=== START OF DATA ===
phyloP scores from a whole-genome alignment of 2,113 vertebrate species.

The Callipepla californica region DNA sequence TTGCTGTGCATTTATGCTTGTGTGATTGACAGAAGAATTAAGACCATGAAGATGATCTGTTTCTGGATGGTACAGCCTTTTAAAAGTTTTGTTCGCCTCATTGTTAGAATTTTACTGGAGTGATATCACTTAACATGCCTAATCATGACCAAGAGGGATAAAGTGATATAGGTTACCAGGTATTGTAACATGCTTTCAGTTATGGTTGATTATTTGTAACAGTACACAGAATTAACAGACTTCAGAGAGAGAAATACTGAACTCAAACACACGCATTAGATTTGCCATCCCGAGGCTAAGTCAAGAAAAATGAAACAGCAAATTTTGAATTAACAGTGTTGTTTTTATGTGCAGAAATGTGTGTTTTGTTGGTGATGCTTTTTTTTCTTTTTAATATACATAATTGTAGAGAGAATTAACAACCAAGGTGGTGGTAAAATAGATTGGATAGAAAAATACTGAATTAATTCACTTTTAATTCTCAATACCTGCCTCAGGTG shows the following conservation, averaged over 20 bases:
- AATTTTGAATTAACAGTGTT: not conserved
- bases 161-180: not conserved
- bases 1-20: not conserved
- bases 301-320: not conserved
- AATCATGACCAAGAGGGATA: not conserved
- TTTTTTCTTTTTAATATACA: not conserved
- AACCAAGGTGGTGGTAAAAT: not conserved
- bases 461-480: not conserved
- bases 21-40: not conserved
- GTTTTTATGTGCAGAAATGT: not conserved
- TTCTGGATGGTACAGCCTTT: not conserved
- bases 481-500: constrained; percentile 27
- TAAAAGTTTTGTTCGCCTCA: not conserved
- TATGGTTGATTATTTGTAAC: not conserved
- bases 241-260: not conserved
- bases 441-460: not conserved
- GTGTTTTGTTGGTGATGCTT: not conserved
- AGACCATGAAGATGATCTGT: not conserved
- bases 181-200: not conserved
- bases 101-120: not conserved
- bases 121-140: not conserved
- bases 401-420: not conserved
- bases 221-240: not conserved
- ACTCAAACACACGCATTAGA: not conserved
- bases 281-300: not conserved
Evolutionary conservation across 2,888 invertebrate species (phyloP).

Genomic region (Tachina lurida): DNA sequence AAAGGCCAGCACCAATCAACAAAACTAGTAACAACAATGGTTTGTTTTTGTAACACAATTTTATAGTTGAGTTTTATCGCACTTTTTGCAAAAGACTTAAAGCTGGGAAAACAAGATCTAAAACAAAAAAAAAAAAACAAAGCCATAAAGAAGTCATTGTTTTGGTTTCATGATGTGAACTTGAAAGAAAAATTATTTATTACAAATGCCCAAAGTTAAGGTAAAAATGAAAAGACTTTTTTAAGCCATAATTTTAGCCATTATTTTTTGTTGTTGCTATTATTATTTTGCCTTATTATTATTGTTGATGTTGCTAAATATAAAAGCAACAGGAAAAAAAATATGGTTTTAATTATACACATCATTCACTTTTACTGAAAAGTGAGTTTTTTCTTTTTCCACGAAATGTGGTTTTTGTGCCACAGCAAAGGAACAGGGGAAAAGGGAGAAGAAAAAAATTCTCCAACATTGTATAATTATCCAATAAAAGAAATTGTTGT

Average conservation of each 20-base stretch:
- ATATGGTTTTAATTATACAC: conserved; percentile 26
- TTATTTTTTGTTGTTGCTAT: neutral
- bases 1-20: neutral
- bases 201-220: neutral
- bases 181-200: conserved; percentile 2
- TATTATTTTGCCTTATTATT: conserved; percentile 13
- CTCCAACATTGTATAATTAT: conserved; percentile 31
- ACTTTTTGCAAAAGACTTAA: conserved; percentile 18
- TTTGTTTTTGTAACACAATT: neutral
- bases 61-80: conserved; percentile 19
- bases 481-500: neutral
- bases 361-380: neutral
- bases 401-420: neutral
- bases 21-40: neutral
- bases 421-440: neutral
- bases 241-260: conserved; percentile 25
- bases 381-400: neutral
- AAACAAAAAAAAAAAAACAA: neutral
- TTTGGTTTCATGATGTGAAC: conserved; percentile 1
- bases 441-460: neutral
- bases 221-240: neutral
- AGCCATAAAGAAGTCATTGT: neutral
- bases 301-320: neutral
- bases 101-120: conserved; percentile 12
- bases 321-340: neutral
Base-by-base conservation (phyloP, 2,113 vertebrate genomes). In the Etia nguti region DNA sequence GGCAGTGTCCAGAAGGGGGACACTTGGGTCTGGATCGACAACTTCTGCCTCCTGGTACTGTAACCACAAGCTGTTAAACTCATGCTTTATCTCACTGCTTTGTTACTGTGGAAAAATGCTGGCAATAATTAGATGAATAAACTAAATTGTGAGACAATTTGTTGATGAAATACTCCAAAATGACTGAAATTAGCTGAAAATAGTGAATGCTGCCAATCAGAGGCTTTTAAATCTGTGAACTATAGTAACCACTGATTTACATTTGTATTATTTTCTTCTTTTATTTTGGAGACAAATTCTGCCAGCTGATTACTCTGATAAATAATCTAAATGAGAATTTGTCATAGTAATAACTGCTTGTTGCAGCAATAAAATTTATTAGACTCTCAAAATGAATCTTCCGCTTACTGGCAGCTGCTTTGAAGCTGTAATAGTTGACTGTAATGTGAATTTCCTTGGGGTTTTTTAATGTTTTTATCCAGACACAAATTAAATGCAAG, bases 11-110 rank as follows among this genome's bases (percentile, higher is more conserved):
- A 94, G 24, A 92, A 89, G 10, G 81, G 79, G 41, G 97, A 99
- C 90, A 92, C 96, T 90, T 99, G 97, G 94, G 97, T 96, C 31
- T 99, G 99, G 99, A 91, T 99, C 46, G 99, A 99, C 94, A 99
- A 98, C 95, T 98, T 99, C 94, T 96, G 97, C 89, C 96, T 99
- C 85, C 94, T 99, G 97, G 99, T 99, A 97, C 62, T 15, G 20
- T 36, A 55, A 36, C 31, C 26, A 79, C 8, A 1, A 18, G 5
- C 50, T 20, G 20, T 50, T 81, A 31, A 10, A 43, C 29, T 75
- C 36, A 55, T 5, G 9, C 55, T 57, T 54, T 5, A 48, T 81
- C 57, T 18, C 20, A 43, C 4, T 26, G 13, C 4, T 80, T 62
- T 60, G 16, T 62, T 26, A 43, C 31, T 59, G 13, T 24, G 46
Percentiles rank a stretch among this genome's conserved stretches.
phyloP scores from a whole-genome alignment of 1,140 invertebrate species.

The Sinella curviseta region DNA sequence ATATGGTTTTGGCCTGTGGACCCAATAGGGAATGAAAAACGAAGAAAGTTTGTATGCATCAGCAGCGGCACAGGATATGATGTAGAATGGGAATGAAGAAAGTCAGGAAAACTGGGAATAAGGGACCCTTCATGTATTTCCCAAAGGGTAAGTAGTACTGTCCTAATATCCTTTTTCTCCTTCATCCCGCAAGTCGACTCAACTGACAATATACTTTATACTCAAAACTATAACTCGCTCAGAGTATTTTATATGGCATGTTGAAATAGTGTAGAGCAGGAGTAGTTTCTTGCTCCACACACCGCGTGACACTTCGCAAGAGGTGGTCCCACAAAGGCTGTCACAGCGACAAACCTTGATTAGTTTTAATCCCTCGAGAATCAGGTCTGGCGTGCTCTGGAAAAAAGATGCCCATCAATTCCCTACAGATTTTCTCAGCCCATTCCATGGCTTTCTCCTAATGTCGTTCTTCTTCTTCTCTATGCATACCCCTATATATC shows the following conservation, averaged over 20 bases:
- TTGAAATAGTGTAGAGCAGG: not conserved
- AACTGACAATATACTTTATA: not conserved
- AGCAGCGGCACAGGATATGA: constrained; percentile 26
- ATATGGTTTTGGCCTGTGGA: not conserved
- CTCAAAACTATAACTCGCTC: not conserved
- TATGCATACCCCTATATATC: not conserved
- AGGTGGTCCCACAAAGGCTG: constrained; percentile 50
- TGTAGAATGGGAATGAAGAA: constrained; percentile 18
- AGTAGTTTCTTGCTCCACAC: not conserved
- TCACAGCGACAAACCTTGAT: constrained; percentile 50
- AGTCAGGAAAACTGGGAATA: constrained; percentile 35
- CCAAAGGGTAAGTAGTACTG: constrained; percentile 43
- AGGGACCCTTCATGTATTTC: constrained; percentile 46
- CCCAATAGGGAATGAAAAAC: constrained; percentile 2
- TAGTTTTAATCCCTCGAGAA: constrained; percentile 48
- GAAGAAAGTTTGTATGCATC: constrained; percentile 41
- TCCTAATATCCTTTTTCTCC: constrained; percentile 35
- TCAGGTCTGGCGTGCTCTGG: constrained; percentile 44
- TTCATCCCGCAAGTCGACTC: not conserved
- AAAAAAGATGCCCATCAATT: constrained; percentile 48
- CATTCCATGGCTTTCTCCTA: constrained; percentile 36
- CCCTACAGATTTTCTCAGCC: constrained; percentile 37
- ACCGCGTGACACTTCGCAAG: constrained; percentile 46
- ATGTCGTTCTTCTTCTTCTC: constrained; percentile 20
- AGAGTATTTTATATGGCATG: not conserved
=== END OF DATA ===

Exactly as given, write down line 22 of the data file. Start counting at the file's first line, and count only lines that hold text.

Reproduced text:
- bases 101-120: not conserved